Border Chief: Majority Illegally Entering Tucson Sector Are Single Military Age Men

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By Bethany Blankley (The Center Square)

What’s portrayed on national television about large family groups with small children claiming asylum at the southern border isn’t what’s happening in the Tucson Sector of Arizona, Border Patrol Chief John Modlin testified on Tuesday before the House Committee on Oversight and Accountability.

“The most notable factor that sets Tucson apart from the rest of the southwest border is the migrant demographic. It is not what you see on the news,” he said.

“In Tucson the vast majority of encounters are single adult males attempting to avoid detection. The smuggling organizations to our south are very well organized and resourceful,” Modlin said, referring to Mexican cartels. “Each and every person crossing through the Tucson Sector must pay these criminal organizations. These criminal organizations employ various tactics to move thousands of migrants illegally across the border.”

He reiterated that the majority coming through are single men of military age wearing camouflage to avoid detection by law enforcement.

“The migrants we encounter are completely outfitted in camouflage by the smuggling organizations before they cross,” he said. “Most run from and fight our agents to avoid apprehension. Many are previously deported felons who know they are inadmissible to the United States and many pose a serious threat to our communities.”

Related: Border Patrol Chiefs To Testify Before House Committee After First Being Blocked By Mayorkas

He also explained the tactics the Mexican cartels use to pull Border Patrol agents from the line of border security protection, called “task saturation.”

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Task saturation, he explained, “is a term we use to describe a tactic where smuggling organizations split large groups of migrants into many smaller groups. These small groups are then directed to illegally cross the border all at once at different locations, effectively saturating the area with migrants and exhausting our response capability. This tactic, coupled with the remoteness of the area, has a compounding effect and results in large areas of the border being left vulnerable while our agents are responding, rescuing and apprehending migrants.”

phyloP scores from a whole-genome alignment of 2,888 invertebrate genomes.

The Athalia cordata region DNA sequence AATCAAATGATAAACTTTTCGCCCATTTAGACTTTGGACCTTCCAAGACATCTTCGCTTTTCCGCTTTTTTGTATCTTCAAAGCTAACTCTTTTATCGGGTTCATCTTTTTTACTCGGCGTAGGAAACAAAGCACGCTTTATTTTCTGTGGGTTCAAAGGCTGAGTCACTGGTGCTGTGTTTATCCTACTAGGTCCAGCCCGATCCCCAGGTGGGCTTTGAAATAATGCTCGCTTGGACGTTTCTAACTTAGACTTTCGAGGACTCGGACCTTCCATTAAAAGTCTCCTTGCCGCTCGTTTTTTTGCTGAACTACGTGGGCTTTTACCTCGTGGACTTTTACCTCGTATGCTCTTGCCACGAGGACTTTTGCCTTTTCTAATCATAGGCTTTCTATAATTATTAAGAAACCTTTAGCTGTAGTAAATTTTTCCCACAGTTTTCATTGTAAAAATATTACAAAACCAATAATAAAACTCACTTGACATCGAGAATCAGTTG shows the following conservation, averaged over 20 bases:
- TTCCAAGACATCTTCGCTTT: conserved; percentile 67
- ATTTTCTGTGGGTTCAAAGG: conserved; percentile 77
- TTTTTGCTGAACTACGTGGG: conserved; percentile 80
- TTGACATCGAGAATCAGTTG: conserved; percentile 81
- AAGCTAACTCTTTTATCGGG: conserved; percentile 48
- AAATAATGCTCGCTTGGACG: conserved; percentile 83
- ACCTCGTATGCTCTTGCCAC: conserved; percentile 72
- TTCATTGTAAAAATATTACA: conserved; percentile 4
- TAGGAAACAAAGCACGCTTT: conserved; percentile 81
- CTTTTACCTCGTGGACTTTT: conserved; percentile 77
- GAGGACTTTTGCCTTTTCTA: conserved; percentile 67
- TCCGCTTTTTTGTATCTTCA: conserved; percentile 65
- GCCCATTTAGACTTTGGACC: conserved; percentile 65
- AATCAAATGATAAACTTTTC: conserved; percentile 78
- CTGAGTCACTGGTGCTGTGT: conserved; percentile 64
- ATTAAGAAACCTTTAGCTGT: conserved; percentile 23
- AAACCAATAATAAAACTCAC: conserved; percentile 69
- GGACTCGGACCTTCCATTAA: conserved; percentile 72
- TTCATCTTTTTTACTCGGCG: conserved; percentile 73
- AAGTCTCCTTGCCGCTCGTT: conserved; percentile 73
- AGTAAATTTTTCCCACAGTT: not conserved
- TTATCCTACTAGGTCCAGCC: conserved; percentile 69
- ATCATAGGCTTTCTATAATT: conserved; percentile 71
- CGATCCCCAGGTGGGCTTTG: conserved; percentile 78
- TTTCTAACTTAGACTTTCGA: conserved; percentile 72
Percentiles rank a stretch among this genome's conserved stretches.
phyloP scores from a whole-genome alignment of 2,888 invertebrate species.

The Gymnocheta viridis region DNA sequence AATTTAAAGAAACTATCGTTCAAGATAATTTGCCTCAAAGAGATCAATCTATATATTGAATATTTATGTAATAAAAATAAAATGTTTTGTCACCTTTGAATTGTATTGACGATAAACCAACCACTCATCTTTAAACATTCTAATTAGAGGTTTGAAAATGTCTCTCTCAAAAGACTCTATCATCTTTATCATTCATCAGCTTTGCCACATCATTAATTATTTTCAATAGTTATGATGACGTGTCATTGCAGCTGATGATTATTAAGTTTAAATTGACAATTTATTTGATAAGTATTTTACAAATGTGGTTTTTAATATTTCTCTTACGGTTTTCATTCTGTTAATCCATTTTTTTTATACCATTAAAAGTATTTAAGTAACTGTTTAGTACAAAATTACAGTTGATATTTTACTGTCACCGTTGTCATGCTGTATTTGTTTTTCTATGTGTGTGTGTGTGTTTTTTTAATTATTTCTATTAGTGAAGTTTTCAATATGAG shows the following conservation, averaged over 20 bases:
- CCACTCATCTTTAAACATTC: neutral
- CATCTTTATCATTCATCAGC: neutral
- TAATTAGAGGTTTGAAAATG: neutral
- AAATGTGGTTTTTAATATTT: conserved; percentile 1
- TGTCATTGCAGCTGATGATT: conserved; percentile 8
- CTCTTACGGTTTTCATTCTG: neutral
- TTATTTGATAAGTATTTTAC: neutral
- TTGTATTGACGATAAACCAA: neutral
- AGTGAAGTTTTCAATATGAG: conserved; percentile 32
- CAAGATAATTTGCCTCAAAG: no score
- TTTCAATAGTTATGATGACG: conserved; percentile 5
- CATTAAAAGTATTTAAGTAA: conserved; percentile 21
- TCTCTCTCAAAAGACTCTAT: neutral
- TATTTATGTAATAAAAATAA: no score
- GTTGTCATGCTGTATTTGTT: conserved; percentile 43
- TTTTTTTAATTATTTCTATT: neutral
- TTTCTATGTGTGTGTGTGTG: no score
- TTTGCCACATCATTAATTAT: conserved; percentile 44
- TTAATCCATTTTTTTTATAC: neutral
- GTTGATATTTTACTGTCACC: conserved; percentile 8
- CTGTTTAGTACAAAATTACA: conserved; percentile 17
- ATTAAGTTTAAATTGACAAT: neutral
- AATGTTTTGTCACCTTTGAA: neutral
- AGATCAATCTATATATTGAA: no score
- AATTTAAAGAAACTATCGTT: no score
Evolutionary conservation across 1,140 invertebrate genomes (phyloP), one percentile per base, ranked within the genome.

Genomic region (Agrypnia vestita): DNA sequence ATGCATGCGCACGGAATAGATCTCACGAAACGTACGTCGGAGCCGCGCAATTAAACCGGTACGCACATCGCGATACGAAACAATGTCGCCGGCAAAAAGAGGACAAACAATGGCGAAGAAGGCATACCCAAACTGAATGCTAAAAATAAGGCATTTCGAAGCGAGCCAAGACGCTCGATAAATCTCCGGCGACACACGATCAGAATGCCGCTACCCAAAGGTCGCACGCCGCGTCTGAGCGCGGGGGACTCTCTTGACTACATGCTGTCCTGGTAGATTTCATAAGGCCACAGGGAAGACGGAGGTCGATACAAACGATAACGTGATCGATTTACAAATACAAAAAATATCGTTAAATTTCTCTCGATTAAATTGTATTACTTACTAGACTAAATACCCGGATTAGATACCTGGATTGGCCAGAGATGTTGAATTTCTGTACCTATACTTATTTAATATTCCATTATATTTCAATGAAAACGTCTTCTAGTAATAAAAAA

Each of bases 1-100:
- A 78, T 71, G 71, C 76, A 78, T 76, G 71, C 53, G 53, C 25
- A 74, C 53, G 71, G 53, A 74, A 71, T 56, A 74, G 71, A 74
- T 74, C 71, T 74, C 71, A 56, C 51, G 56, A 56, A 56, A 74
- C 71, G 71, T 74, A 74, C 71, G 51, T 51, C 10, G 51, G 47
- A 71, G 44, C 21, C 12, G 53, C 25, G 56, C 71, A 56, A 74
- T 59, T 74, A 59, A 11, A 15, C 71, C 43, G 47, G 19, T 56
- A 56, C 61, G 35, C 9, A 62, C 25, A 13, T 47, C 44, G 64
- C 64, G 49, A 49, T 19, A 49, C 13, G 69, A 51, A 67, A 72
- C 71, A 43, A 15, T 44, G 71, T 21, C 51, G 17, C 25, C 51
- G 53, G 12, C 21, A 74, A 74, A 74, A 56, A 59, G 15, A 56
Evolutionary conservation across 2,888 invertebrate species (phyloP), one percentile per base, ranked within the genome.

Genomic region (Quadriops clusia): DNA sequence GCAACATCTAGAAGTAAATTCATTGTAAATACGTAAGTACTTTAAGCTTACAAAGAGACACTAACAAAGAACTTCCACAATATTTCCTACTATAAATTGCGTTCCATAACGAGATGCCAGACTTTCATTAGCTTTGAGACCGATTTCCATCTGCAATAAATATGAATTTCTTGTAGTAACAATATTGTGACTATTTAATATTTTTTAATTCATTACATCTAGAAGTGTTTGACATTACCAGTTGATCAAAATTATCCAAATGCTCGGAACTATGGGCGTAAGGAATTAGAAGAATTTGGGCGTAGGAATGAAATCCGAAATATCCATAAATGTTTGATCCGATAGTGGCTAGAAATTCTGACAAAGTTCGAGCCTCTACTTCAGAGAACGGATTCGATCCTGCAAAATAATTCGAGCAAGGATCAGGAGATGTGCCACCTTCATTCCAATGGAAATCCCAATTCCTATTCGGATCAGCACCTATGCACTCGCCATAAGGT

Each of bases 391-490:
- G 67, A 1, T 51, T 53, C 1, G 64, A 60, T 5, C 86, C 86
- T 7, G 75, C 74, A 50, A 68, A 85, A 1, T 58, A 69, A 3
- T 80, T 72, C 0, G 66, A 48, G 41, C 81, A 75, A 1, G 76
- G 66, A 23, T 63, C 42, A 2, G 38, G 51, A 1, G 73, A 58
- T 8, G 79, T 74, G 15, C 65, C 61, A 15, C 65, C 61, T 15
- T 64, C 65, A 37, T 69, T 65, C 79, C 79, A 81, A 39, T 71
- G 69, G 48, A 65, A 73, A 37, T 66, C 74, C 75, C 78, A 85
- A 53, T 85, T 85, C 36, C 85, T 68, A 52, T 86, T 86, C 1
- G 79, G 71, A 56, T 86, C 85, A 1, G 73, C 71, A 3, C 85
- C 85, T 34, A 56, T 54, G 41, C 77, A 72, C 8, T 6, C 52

Modlin talked about how the cartels provide those they are smuggling with smart phones for a fee. The phone has map routes and updates input into them using GPS to guide them as they make their way north into the interior of the U.S., he explained. They also use social media apps to recruit American teenagers to drive to the border and load up illegal foreign nationals in their parents’ vehicles for what they believe “is a quick and nonconsequential payday.”

“However, they are wrong,” he said. “The Tucson Sector prosecutes more smuggling cases than any other sector on the southwest border.”

Related: Border Patrol Presentation Reveals Plan To Release Illegal Crossers En Masse Into U.S. Communities

In 2020, total encounters with illegal foreign nationals were 66,000, he said. “That figure nearly tripled in 2021 and then quadrupled last year. We closed last year with over 250,000 encounters; 216,000 were single adults. That is a 257% increase in just two years.” Now, agents are experiencing another 20% increase compared to last year, he testified.

The sector covers territory from the Yuma County line to the Arizona-New Mexico state line. In fiscal 2022, Border Patrol agents in this sector apprehended 264,727 illegal foreign nationals and reported 193,658 gotaways, according to Border Patrol data obtained by The Center Square. The number who were apprehended and evaded law enforcement dwarfed the populations of the towns where Border Patrol stations are located excluding Tucson – enough to populate 7,052 Whys, 8 Casa Grandes, 24 Nogales, 178 Willcox’s, 584 Sonoitas, 106 Bisbees, 29 Douglas’s, and 95 Three Points.

Syndicated with permission from The Center Square.

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